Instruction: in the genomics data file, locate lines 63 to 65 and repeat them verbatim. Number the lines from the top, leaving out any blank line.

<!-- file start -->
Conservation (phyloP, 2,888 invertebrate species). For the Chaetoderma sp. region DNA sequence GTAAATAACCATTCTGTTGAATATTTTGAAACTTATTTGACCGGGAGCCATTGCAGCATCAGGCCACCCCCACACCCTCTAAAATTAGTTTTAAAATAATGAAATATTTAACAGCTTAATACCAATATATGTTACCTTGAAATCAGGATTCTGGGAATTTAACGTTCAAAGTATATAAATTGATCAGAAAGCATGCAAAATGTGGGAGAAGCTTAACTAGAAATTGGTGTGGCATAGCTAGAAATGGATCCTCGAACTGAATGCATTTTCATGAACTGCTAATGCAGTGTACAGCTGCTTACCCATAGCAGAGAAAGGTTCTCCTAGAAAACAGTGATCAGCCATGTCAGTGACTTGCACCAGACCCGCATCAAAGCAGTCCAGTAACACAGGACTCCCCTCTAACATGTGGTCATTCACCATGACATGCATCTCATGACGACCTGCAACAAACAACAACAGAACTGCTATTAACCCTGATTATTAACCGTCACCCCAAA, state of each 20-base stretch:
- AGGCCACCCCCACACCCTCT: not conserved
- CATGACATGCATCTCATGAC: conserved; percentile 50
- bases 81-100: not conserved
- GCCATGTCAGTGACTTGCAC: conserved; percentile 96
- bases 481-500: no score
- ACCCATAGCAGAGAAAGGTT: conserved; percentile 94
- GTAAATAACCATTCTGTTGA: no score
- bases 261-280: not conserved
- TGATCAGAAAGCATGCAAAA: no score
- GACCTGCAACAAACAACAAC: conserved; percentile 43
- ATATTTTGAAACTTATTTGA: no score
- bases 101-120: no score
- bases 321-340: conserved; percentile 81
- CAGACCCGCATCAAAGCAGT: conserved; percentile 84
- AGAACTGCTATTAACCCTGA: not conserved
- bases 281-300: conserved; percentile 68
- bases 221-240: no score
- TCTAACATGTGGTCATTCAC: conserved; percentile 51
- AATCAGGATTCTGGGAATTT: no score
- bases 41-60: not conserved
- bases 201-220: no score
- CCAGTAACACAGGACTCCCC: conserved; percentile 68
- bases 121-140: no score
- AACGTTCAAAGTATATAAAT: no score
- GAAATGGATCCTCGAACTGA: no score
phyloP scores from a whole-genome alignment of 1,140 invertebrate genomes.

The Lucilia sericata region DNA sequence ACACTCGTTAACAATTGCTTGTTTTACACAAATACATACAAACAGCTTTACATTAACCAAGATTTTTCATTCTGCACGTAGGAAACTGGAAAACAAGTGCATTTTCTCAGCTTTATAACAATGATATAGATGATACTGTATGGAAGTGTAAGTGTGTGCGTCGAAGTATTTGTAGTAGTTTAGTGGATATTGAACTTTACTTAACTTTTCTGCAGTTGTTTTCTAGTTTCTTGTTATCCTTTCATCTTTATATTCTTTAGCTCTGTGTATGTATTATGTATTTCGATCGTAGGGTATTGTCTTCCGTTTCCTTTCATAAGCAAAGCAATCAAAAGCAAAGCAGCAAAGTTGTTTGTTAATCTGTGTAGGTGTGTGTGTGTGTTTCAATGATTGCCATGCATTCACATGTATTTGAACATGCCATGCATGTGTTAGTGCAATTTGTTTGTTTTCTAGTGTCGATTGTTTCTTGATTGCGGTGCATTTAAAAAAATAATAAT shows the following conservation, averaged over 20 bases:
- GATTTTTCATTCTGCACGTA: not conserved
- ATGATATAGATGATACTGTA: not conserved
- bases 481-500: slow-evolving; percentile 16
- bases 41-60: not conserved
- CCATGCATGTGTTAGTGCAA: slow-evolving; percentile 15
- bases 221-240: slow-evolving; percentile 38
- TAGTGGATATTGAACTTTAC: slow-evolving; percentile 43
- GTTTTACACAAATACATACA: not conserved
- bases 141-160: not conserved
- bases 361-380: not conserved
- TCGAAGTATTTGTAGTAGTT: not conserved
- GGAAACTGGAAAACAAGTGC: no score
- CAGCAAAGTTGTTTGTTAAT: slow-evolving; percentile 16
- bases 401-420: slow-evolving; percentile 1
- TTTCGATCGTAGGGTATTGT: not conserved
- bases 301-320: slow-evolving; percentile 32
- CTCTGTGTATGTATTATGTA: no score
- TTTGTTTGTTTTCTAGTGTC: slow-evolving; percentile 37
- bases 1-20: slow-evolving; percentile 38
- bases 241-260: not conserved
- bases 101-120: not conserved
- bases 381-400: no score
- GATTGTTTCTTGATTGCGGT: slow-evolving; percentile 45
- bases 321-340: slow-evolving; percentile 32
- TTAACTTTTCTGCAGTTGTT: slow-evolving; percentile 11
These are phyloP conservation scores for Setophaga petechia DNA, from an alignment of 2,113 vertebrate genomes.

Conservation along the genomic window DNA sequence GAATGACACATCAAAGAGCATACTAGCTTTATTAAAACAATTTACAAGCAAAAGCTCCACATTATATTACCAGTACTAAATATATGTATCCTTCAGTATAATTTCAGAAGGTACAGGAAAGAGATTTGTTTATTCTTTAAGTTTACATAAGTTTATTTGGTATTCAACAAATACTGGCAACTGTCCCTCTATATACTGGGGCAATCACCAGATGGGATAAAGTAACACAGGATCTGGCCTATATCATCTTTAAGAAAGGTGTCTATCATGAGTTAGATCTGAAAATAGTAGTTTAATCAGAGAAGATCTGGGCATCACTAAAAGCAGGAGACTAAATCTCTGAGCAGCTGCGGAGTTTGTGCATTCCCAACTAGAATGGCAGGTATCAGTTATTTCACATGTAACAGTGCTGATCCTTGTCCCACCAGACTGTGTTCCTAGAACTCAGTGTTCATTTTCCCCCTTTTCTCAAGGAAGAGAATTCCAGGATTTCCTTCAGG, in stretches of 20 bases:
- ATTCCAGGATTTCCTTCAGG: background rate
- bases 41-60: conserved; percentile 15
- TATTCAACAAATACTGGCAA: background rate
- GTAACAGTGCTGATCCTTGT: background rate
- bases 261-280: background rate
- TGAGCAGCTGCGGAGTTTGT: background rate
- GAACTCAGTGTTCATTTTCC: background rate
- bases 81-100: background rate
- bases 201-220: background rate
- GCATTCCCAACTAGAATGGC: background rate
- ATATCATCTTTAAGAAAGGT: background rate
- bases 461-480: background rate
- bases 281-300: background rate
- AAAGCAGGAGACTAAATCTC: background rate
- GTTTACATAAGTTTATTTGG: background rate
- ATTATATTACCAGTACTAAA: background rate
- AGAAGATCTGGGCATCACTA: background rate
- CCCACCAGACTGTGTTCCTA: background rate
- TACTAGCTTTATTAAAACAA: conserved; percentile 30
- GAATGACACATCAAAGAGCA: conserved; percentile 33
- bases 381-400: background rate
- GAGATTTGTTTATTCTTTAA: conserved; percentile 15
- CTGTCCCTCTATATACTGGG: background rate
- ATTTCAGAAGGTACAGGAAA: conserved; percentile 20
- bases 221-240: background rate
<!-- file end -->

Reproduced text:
- bases 81-100: background rate
- bases 201-220: background rate
- GCATTCCCAACTAGAATGGC: background rate